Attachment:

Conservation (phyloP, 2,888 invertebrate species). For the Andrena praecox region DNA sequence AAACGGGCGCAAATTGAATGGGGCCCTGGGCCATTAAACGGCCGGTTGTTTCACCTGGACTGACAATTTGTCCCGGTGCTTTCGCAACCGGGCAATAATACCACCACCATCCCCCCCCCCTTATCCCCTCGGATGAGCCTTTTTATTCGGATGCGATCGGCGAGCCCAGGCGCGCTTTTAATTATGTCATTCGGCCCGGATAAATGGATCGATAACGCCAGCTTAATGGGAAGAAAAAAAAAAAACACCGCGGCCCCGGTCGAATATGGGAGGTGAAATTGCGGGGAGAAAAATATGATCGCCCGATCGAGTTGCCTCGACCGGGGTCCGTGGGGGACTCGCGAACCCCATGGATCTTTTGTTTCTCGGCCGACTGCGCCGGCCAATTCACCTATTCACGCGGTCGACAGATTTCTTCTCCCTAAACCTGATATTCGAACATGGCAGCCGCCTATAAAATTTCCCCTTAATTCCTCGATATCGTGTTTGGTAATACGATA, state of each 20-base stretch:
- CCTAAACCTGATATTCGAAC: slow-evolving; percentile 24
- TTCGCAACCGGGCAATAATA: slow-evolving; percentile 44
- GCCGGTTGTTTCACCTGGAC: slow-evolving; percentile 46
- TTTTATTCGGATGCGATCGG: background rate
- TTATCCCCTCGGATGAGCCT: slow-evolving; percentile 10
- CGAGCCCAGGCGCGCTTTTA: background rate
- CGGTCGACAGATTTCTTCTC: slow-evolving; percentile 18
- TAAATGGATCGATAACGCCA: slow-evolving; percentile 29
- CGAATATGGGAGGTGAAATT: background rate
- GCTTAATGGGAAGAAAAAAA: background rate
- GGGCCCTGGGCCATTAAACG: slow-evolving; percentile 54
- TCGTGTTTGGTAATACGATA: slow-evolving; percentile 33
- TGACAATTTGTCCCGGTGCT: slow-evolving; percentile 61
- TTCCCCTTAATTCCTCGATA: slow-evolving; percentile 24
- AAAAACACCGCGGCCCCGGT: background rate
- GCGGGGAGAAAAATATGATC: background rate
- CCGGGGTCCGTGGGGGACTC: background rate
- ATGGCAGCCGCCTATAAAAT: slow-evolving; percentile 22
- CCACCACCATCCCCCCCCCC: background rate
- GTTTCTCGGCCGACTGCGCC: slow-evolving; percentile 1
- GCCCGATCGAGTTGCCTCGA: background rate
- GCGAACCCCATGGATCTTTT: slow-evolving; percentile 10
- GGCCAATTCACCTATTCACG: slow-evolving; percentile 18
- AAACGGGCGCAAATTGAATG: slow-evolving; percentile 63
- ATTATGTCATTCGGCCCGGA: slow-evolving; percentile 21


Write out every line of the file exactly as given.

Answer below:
Conservation (phyloP, 2,888 invertebrate species). For the Andrena praecox region DNA sequence AAACGGGCGCAAATTGAATGGGGCCCTGGGCCATTAAACGGCCGGTTGTTTCACCTGGACTGACAATTTGTCCCGGTGCTTTCGCAACCGGGCAATAATACCACCACCATCCCCCCCCCCTTATCCCCTCGGATGAGCCTTTTTATTCGGATGCGATCGGCGAGCCCAGGCGCGCTTTTAATTATGTCATTCGGCCCGGATAAATGGATCGATAACGCCAGCTTAATGGGAAGAAAAAAAAAAAACACCGCGGCCCCGGTCGAATATGGGAGGTGAAATTGCGGGGAGAAAAATATGATCGCCCGATCGAGTTGCCTCGACCGGGGTCCGTGGGGGACTCGCGAACCCCATGGATCTTTTGTTTCTCGGCCGACTGCGCCGGCCAATTCACCTATTCACGCGGTCGACAGATTTCTTCTCCCTAAACCTGATATTCGAACATGGCAGCCGCCTATAAAATTTCCCCTTAATTCCTCGATATCGTGTTTGGTAATACGATA, state of each 20-base stretch:
- CCTAAACCTGATATTCGAAC: slow-evolving; percentile 24
- TTCGCAACCGGGCAATAATA: slow-evolving; percentile 44
- GCCGGTTGTTTCACCTGGAC: slow-evolving; percentile 46
- TTTTATTCGGATGCGATCGG: background rate
- TTATCCCCTCGGATGAGCCT: slow-evolving; percentile 10
- CGAGCCCAGGCGCGCTTTTA: background rate
- CGGTCGACAGATTTCTTCTC: slow-evolving; percentile 18
- TAAATGGATCGATAACGCCA: slow-evolving; percentile 29
- CGAATATGGGAGGTGAAATT: background rate
- GCTTAATGGGAAGAAAAAAA: background rate
- GGGCCCTGGGCCATTAAACG: slow-evolving; percentile 54
- TCGTGTTTGGTAATACGATA: slow-evolving; percentile 33
- TGACAATTTGTCCCGGTGCT: slow-evolving; percentile 61
- TTCCCCTTAATTCCTCGATA: slow-evolving; percentile 24
- AAAAACACCGCGGCCCCGGT: background rate
- GCGGGGAGAAAAATATGATC: background rate
- CCGGGGTCCGTGGGGGACTC: background rate
- ATGGCAGCCGCCTATAAAAT: slow-evolving; percentile 22
- CCACCACCATCCCCCCCCCC: background rate
- GTTTCTCGGCCGACTGCGCC: slow-evolving; percentile 1
- GCCCGATCGAGTTGCCTCGA: background rate
- GCGAACCCCATGGATCTTTT: slow-evolving; percentile 10
- GGCCAATTCACCTATTCACG: slow-evolving; percentile 18
- AAACGGGCGCAAATTGAATG: slow-evolving; percentile 63
- ATTATGTCATTCGGCCCGGA: slow-evolving; percentile 21